Twisting around he saw another building, this one six stories, of dark brick on the other side. Don looked back, expecting to see the men behind them, but instead there was a brick-paved alley between the two brick buildings. Lines criss-crossed the alley, hanging with laundry. A woman leaned out the window, fat, with lank blond hair. She tugged on the line and pulled off a wide shirt. As she did her head turned and Don saw that she had two yellowed tusks protruding between fat lips. Her skin was pink, not a normal pinkish color, but pink like a pink rose, darker near her cheeks. Her nose was up-turned slightly at the end and pointing. She saw him looking and her lips drew back revealing more fang.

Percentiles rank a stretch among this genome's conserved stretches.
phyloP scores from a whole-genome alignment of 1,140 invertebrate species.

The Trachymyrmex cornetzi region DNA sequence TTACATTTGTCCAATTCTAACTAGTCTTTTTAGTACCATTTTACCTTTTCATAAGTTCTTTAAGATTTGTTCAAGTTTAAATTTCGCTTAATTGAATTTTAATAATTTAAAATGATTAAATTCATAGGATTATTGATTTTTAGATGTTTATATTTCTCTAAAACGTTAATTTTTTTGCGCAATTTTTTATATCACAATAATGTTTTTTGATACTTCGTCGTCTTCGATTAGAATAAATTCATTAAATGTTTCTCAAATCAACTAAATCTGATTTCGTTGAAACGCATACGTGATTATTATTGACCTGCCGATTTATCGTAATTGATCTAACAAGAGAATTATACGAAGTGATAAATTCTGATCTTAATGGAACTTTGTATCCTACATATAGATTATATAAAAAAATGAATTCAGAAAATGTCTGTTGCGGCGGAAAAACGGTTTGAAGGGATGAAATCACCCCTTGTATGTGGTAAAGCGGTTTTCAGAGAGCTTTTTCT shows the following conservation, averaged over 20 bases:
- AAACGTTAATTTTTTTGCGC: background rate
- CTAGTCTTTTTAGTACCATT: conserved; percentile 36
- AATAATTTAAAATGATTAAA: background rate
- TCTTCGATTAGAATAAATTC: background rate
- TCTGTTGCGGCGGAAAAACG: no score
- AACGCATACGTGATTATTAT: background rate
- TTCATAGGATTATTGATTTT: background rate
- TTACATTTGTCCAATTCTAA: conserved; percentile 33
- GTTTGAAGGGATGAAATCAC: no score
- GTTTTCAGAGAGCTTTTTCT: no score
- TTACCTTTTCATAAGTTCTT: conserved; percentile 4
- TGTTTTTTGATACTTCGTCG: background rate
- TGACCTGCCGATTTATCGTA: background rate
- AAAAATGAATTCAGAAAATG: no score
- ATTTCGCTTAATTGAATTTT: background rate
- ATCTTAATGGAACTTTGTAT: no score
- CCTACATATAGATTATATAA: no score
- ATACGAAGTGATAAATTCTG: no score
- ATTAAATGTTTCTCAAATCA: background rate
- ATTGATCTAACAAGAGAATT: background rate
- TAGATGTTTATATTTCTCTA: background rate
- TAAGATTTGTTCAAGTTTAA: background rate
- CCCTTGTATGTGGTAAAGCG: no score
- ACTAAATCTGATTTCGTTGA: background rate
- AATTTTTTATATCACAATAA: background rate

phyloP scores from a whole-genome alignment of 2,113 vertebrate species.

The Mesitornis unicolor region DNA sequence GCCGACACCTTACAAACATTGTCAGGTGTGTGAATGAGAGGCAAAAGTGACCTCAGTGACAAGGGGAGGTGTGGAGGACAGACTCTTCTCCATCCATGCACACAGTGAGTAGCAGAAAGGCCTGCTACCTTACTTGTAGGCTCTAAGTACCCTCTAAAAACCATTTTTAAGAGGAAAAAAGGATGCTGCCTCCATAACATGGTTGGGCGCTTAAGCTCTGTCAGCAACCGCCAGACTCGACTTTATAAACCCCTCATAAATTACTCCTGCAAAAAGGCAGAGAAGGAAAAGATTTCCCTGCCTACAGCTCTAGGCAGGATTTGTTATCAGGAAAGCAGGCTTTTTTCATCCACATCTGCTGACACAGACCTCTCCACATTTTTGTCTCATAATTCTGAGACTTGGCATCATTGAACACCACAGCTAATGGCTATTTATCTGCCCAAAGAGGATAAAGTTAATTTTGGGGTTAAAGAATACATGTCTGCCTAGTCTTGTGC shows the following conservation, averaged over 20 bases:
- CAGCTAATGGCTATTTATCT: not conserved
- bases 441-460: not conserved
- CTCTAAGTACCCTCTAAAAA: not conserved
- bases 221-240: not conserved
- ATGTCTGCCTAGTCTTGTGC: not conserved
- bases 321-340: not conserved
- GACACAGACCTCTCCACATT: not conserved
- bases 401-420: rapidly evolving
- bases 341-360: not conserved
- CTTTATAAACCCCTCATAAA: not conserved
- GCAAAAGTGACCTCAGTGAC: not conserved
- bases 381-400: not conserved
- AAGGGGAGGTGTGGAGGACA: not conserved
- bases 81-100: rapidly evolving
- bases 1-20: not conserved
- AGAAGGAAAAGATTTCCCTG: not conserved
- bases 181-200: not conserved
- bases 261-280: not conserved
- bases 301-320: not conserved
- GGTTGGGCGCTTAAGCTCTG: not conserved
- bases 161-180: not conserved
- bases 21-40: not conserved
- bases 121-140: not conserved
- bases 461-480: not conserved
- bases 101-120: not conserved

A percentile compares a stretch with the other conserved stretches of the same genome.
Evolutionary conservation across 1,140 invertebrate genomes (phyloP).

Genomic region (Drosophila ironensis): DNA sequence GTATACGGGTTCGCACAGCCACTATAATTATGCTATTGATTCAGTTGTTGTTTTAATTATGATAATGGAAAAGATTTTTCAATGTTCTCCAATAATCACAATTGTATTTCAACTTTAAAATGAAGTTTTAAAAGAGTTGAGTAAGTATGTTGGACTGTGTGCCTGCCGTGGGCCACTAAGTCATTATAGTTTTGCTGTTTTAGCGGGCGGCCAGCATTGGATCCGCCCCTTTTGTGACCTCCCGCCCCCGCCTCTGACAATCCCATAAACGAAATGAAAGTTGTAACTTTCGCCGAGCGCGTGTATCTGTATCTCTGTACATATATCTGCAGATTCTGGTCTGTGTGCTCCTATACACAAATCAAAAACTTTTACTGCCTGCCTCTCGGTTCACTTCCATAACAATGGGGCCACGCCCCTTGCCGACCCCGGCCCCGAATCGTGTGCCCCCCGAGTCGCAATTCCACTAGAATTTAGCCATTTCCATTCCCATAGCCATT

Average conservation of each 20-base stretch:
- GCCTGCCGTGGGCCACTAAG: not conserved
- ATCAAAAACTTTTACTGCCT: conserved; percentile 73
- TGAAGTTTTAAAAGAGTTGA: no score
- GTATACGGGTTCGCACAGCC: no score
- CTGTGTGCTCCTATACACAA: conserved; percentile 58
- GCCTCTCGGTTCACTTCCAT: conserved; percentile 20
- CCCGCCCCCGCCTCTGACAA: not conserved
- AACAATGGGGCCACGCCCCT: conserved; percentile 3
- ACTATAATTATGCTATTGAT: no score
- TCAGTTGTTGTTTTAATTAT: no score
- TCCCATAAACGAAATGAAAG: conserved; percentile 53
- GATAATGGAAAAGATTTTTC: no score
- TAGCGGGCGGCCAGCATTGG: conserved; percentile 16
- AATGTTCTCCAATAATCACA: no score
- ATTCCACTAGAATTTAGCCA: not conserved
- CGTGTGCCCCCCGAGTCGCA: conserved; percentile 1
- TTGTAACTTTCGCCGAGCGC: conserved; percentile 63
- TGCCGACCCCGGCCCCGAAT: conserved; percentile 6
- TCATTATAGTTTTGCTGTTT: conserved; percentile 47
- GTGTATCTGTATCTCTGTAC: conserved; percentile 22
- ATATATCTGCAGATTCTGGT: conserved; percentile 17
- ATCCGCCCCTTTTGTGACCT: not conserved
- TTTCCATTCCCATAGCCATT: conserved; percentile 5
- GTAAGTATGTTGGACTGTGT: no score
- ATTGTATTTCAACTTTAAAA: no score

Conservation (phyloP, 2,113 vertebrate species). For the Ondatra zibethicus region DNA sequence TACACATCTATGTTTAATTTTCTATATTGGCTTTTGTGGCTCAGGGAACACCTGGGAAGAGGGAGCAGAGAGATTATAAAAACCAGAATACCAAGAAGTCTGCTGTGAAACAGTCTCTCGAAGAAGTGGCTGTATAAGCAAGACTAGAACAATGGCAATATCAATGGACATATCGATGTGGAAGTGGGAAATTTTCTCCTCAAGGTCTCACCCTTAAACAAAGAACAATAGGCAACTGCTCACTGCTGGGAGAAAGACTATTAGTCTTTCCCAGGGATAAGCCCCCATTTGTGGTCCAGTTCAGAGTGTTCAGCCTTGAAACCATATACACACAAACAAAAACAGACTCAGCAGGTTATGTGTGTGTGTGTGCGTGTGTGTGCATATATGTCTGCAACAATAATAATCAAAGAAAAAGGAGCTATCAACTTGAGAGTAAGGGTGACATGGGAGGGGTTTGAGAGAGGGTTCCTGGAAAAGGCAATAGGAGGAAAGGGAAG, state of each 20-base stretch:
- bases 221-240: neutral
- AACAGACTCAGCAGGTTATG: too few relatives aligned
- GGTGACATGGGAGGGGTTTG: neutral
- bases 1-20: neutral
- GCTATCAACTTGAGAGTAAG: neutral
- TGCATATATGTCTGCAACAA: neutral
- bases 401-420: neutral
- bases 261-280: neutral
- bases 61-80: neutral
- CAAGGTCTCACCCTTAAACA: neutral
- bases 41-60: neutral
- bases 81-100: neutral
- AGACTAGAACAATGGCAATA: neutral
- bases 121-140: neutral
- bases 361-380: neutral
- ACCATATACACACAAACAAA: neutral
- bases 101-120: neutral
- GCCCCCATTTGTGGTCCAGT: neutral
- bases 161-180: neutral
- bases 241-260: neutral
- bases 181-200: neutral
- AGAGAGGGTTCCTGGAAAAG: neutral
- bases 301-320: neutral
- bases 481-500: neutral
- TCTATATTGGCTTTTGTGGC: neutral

Na’pi tugged on his arm. “We’ve gone through.”

He looked at her odd white eyes. “Okay, I see that. To where? Another world?”

Na’pi shook her head. “No, it brought us to Goblinus, to the goblin city.”

“I thought the path was supposed to take me home?”

“Ordinarily, it would. Usually the connection only flows from one world to the other. The alleys don’t connect to one another within the same world, but according to stories the path is where it all started. Now that it’s open, it may connect to anywhere.”

Don looked up and down the alley. At the far end was obviously a busy street, with people going past. Only they didn’t all look like people that he was used to. For one thing, they came in more colors. He saw a couple walking past that were dandelion yellow and short. A man passing the other way was tall, broad and granite gray.

“These people, they aren’t human?”

Na’pi shook her head. “Goblins, this is the goblin city. You’ll find mostly goblins, but also humans and others.”